February is National Eating Disorders Awareness Month

WSU offers counseling for eating disorders and opportunity to become an advocate

REAGAN BROWN, Evergreen reporter

Editors note: The following content is centered around eating disorders which may be triggering for some. If you need support after reading this article call or text the NEDA hotline at 800-931-2237. 

February is National Eating Disorders Awareness Month. There are both local and national organizations of people willing to aid you or your loved ones in the fight against eating disorders. Resources are available for those currently struggling and in recovery.  

February is dedicated to bringing awareness to all eating disorders and educating those on when to seek help. This month is an opportunity to shed light on those difficult conversations. 

“Often when I see a new client, their eating struggles begin with changing their eating patterns, often based on a diet,” said registered dietitian nutritionist Michelle Weinbender.

Around 10-20% of women and 4-10% of men in college have an eating disorder. If not you, students around you are struggling. Although eating disorders are usually a private and very personal matter, this disease has a serious impact on someone’s day-to-day life. This affects how they function, their social life, job, and self-care regimen, according to eatingrecoverycenter.com.

Weinbender said students should seek support and resources on campus such as medical and mental health check-ins, support services and food pantries. 

There is a stereotype that only girls are affected by eating disorders, she said.

“You can’t tell if someone has an eating disorder by looking at them,” Weinbender said. 

Anyone and any body type can have an eating disorder. The three types of eating disorders that Weinbender treats the most are anorexia nervosa, bulimia nervosa and binge eating disorder, she said. 

There are many others such as AFID, which involves having reserves about texture color and taste of food. Eating disorders may arrive in many different forms, Weinbender said. 

Twenty million women and 10 million men in America will have an eating disorder at some point in their lives,” according to nationaleatingdisorders.org.

The first step on the road to recovery is recognizing an eating disorder within yourself or a loved one. The typical signs of an eating disorder are a change in weight (up or down), isolation and mood swings such as increased depression or anxiety, Weinbender said.

Other signs of an eating disorder are restriction of food, excessive exercise, food rituals, eating rapidly, and health-related factors such as stomach issues and low blood pressure, according to Weinbender.

Wendy Foulds Mathes, director of academic programs for the Eating Recovery Center, provides education and resources to college campuses.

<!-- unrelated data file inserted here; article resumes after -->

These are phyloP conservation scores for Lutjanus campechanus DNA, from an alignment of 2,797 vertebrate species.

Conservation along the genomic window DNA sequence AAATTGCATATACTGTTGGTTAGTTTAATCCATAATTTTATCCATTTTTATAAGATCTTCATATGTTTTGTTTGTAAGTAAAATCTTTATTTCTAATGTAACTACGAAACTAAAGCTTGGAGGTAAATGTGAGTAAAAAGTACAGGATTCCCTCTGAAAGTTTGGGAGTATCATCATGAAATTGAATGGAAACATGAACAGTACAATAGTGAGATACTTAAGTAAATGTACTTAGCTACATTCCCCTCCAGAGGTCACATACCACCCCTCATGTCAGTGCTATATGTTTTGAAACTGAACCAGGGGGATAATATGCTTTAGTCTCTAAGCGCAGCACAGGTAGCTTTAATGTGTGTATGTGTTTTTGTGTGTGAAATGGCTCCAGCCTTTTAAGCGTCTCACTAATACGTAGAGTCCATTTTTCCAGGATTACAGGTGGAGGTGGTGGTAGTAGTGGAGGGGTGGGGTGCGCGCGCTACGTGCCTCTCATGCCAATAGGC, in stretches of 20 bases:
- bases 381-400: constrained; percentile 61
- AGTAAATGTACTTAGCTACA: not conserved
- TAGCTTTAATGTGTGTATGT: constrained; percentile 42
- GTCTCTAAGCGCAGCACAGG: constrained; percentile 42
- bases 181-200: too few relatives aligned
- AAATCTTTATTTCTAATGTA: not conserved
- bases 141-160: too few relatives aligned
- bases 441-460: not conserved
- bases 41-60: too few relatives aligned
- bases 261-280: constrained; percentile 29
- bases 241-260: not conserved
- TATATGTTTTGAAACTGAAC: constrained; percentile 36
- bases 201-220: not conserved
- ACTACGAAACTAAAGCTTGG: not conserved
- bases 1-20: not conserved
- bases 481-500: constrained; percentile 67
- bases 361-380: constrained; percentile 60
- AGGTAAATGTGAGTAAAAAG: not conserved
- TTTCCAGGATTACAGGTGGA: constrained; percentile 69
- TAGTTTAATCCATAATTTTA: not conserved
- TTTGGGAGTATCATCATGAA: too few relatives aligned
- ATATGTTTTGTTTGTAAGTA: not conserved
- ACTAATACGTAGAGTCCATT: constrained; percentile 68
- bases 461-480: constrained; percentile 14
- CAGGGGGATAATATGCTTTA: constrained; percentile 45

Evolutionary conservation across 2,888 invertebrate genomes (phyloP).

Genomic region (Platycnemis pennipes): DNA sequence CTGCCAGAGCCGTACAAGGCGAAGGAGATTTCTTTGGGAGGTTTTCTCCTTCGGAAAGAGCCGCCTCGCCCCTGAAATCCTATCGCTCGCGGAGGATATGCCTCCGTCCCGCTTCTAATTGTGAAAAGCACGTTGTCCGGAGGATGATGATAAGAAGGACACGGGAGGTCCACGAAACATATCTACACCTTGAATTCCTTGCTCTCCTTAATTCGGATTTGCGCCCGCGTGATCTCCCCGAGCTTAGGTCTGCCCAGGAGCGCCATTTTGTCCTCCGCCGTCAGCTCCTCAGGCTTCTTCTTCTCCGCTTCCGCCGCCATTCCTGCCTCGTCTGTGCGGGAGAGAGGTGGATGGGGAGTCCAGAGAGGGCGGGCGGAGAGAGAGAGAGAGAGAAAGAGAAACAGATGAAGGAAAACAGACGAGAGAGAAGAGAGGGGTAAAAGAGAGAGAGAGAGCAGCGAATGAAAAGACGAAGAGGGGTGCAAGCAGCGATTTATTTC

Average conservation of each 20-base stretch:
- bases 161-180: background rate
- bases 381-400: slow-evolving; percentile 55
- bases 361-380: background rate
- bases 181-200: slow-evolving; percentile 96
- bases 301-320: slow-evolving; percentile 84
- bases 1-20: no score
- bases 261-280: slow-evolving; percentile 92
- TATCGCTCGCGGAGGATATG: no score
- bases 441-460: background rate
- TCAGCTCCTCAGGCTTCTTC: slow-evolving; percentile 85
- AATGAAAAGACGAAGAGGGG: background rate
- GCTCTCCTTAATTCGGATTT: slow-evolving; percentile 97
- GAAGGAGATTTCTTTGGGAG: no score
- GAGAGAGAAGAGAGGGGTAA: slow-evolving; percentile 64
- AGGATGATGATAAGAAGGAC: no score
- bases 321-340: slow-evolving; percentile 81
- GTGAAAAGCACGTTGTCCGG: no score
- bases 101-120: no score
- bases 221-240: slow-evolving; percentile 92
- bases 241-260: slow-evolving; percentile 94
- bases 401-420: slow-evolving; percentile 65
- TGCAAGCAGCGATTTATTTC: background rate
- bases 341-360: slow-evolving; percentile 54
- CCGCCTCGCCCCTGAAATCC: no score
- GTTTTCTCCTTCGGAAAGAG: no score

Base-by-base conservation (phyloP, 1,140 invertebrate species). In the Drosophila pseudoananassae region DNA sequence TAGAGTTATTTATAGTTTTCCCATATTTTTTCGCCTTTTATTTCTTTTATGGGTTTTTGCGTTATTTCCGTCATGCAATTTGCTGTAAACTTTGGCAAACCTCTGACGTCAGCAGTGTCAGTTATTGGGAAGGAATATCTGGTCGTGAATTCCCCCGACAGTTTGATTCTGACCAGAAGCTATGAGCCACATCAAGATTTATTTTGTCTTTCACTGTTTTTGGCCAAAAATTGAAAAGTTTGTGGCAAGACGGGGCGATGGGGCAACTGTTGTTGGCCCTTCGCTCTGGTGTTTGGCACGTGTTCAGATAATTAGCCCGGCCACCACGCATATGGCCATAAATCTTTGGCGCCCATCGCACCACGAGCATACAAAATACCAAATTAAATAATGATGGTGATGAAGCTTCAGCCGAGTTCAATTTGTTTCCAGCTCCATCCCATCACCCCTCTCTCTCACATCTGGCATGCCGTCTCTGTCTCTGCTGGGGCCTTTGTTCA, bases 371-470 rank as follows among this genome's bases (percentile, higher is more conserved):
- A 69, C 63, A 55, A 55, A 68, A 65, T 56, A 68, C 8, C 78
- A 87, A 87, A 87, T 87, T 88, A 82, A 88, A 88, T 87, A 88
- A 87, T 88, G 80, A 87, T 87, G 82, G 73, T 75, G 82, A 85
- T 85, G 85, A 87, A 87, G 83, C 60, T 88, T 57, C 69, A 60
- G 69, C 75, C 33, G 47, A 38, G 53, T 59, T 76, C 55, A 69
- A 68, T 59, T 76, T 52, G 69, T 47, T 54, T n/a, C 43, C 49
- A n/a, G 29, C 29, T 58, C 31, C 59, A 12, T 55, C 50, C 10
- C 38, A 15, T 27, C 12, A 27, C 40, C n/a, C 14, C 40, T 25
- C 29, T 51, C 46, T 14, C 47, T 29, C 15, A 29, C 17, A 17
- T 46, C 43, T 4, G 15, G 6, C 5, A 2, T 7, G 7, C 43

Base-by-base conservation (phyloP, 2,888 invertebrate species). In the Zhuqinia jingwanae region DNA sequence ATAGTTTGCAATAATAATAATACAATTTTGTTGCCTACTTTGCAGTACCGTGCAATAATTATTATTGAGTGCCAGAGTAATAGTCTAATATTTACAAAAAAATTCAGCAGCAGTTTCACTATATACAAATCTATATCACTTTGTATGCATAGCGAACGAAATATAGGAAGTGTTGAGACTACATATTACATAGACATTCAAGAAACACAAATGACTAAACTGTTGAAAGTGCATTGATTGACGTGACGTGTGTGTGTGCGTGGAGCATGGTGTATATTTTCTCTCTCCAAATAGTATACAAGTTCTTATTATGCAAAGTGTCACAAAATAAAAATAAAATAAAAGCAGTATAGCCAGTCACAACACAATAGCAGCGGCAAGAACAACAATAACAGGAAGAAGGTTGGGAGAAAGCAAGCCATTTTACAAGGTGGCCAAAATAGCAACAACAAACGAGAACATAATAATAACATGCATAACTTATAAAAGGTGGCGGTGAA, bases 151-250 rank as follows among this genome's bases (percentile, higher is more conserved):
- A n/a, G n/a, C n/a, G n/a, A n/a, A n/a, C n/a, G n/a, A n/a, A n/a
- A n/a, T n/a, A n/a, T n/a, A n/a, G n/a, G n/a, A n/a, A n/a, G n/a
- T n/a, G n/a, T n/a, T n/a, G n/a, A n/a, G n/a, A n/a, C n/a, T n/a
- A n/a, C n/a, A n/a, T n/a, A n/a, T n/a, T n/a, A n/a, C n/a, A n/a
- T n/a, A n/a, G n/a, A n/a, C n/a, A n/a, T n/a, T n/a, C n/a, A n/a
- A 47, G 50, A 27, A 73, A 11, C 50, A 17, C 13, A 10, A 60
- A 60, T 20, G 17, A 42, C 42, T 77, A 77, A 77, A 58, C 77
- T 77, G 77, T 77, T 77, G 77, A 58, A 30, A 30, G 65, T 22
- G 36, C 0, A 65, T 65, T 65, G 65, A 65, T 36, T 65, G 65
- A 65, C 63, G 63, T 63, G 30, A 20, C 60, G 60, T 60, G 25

Nationally, 10,200 deaths are attributed to an eating disorder. That is one death every 52 minutes. This illness does not discriminate, she said, but rather invites every sex, race and ethnicity to renounce, she said. 

“Eating disorders are among the highest mortality rates of all psychiatric illnesses,” Mathes said. 

These can develop from both biological and environmental influences. Things like diet culture, fad diets, social media influence and genetics can have an effect on someone’s mental health, pushing them into disordered eating, she said.   

Treatment can look many ways. Keeping yourself informed and seeking professional help is a very important first steppingstone. After seeking professional help, the next steps will be evaluated on the severity of the condition. It may be continuous therapy, a team of psychologists, doctors, and therapists assisting in dietary and exercise needs, or more intensive care, said Shannon Kopp, event organizer and speaker for the SAY IT BRAVE foundation through the Eating Recovery Center.

“The time to get help is as soon as you are aware that it is impairing your functioning of life,” Kopp said. 

Eating Recovery Center is the nation’s leading mental health care system that is dedicated to eating disorders. They are hosting a Zoom webinar this year within their SAY IT BRAVE movement at 8 p.m. EST on Feb. 22 to bring awareness and tackle misconceptions about eating disorders. 

They will be discussing how to get help, how to start difficult conversations and more.  

SAY IT BRAVE is about “trying to create a world where it is no longer brave to talk about mental health, but it is normal,” Kopp said. 

Kopp encourages groups on campus to hold watch parties to ensure a close support system for those who may be struggling. The link to the watch party is listed on Eating Recovery Center’s website. 

WSU provides counseling and other services for those struggling with an eating disorder, there are also recommendations available for those wanting to be active advocates. 

All eating disorders are serious, Kopp said. Losing your passion for life or losing time for your passion because of your preoccupation with food is a good indicator that you should seek help. Building resilience against diet culture, intuitive eating and breaking your fear of foods are milestones in the road to recovery. 

“Recovery is rarely linear, just keep going. Celebrate every step of recovery no matter how big or small and treat yourself with compassion,” she said.